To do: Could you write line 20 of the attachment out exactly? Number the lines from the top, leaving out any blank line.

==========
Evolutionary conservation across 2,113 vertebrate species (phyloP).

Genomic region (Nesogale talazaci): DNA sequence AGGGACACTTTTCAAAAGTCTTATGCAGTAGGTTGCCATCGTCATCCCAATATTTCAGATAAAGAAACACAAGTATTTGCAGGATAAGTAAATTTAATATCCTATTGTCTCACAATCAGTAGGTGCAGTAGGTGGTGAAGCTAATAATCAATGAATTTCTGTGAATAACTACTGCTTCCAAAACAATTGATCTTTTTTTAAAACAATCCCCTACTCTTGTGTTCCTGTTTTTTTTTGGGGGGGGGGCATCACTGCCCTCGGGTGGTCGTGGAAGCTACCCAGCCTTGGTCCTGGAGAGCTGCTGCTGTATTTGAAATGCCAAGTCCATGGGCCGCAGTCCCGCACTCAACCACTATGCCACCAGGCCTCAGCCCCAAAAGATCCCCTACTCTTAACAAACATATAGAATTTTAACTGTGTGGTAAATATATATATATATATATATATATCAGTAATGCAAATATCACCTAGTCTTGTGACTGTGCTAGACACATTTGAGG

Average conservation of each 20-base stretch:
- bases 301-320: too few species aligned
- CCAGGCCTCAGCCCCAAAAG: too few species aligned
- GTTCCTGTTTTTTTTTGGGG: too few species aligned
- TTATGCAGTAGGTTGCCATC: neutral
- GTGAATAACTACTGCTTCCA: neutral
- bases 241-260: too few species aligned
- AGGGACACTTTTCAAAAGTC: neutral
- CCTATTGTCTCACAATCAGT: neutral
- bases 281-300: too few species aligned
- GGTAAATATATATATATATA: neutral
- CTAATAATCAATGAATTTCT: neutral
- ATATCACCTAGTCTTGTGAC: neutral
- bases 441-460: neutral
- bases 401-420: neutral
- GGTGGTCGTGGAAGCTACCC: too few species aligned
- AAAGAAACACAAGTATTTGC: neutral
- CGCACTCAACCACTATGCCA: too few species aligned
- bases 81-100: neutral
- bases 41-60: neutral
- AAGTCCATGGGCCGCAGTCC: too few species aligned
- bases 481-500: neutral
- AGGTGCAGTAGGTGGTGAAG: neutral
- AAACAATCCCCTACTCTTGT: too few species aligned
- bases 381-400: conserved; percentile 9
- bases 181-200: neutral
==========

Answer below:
- CGCACTCAACCACTATGCCA: too few species aligned